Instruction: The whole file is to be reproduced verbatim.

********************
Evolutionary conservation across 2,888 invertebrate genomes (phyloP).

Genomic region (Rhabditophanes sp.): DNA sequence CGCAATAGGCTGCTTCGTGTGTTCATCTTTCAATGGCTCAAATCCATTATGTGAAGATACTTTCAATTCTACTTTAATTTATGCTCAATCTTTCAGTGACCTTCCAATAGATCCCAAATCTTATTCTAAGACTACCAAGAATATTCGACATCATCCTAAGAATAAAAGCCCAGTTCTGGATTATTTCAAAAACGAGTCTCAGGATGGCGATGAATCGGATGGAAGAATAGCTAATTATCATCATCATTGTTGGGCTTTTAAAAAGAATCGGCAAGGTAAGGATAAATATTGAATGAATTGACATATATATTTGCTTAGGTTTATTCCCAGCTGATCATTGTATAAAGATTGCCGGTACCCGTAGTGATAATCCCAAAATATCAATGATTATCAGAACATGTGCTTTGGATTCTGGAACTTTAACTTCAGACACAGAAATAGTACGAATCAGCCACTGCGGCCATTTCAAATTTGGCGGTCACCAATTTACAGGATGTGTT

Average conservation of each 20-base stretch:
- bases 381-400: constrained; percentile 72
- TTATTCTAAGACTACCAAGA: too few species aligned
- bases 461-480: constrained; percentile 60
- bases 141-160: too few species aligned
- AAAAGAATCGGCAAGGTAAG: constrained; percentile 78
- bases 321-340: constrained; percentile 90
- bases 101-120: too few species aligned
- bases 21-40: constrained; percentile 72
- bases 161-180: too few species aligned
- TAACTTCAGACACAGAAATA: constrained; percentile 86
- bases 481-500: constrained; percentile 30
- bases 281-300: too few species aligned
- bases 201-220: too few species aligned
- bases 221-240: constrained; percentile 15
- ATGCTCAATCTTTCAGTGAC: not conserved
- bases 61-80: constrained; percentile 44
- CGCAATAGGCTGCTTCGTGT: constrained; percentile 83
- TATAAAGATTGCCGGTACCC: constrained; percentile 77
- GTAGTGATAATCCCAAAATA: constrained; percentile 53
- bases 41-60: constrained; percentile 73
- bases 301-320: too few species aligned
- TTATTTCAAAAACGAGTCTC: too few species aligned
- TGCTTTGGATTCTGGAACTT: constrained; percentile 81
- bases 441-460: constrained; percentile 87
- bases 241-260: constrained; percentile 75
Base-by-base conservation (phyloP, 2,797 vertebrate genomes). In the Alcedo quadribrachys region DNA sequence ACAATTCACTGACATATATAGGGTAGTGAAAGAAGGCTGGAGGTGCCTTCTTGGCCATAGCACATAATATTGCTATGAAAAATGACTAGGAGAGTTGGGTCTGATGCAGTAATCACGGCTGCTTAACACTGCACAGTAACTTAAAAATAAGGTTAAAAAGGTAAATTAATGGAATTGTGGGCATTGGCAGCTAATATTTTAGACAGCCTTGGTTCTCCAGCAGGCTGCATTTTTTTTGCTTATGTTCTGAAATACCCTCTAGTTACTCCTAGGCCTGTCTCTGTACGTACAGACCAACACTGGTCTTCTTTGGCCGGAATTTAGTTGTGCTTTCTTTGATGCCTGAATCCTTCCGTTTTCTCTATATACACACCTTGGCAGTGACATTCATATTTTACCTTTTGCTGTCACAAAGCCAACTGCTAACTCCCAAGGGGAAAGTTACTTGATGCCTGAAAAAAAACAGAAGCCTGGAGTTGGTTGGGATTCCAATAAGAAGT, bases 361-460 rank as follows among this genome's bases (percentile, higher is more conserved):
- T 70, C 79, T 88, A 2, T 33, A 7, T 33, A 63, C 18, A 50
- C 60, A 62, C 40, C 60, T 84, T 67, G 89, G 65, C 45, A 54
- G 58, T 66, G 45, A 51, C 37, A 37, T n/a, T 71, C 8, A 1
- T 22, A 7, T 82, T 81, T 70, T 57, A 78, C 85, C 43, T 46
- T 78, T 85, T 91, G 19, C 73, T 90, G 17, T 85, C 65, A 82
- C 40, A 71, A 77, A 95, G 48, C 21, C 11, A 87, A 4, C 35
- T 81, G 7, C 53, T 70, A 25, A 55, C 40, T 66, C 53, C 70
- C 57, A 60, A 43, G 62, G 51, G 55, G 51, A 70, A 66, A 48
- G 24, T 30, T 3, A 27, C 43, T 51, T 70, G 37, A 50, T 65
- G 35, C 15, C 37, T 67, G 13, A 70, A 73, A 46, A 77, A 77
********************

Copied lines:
Evolutionary conservation across 2,888 invertebrate genomes (phyloP).

Genomic region (Rhabditophanes sp.): DNA sequence CGCAATAGGCTGCTTCGTGTGTTCATCTTTCAATGGCTCAAATCCATTATGTGAAGATACTTTCAATTCTACTTTAATTTATGCTCAATCTTTCAGTGACCTTCCAATAGATCCCAAATCTTATTCTAAGACTACCAAGAATATTCGACATCATCCTAAGAATAAAAGCCCAGTTCTGGATTATTTCAAAAACGAGTCTCAGGATGGCGATGAATCGGATGGAAGAATAGCTAATTATCATCATCATTGTTGGGCTTTTAAAAAGAATCGGCAAGGTAAGGATAAATATTGAATGAATTGACATATATATTTGCTTAGGTTTATTCCCAGCTGATCATTGTATAAAGATTGCCGGTACCCGTAGTGATAATCCCAAAATATCAATGATTATCAGAACATGTGCTTTGGATTCTGGAACTTTAACTTCAGACACAGAAATAGTACGAATCAGCCACTGCGGCCATTTCAAATTTGGCGGTCACCAATTTACAGGATGTGTT

Average conservation of each 20-base stretch:
- bases 381-400: constrained; percentile 72
- TTATTCTAAGACTACCAAGA: too few species aligned
- bases 461-480: constrained; percentile 60
- bases 141-160: too few species aligned
- AAAAGAATCGGCAAGGTAAG: constrained; percentile 78
- bases 321-340: constrained; percentile 90
- bases 101-120: too few species aligned
- bases 21-40: constrained; percentile 72
- bases 161-180: too few species aligned
- TAACTTCAGACACAGAAATA: constrained; percentile 86
- bases 481-500: constrained; percentile 30
- bases 281-300: too few species aligned
- bases 201-220: too few species aligned
- bases 221-240: constrained; percentile 15
- ATGCTCAATCTTTCAGTGAC: not conserved
- bases 61-80: constrained; percentile 44
- CGCAATAGGCTGCTTCGTGT: constrained; percentile 83
- TATAAAGATTGCCGGTACCC: constrained; percentile 77
- GTAGTGATAATCCCAAAATA: constrained; percentile 53
- bases 41-60: constrained; percentile 73
- bases 301-320: too few species aligned
- TTATTTCAAAAACGAGTCTC: too few species aligned
- TGCTTTGGATTCTGGAACTT: constrained; percentile 81
- bases 441-460: constrained; percentile 87
- bases 241-260: constrained; percentile 75
Base-by-base conservation (phyloP, 2,797 vertebrate genomes). In the Alcedo quadribrachys region DNA sequence ACAATTCACTGACATATATAGGGTAGTGAAAGAAGGCTGGAGGTGCCTTCTTGGCCATAGCACATAATATTGCTATGAAAAATGACTAGGAGAGTTGGGTCTGATGCAGTAATCACGGCTGCTTAACACTGCACAGTAACTTAAAAATAAGGTTAAAAAGGTAAATTAATGGAATTGTGGGCATTGGCAGCTAATATTTTAGACAGCCTTGGTTCTCCAGCAGGCTGCATTTTTTTTGCTTATGTTCTGAAATACCCTCTAGTTACTCCTAGGCCTGTCTCTGTACGTACAGACCAACACTGGTCTTCTTTGGCCGGAATTTAGTTGTGCTTTCTTTGATGCCTGAATCCTTCCGTTTTCTCTATATACACACCTTGGCAGTGACATTCATATTTTACCTTTTGCTGTCACAAAGCCAACTGCTAACTCCCAAGGGGAAAGTTACTTGATGCCTGAAAAAAAACAGAAGCCTGGAGTTGGTTGGGATTCCAATAAGAAGT, bases 361-460 rank as follows among this genome's bases (percentile, higher is more conserved):
- T 70, C 79, T 88, A 2, T 33, A 7, T 33, A 63, C 18, A 50
- C 60, A 62, C 40, C 60, T 84, T 67, G 89, G 65, C 45, A 54
- G 58, T 66, G 45, A 51, C 37, A 37, T n/a, T 71, C 8, A 1
- T 22, A 7, T 82, T 81, T 70, T 57, A 78, C 85, C 43, T 46
- T 78, T 85, T 91, G 19, C 73, T 90, G 17, T 85, C 65, A 82
- C 40, A 71, A 77, A 95, G 48, C 21, C 11, A 87, A 4, C 35
- T 81, G 7, C 53, T 70, A 25, A 55, C 40, T 66, C 53, C 70
- C 57, A 60, A 43, G 62, G 51, G 55, G 51, A 70, A 66, A 48
- G 24, T 30, T 3, A 27, C 43, T 51, T 70, G 37, A 50, T 65
- G 35, C 15, C 37, T 67, G 13, A 70, A 73, A 46, A 77, A 77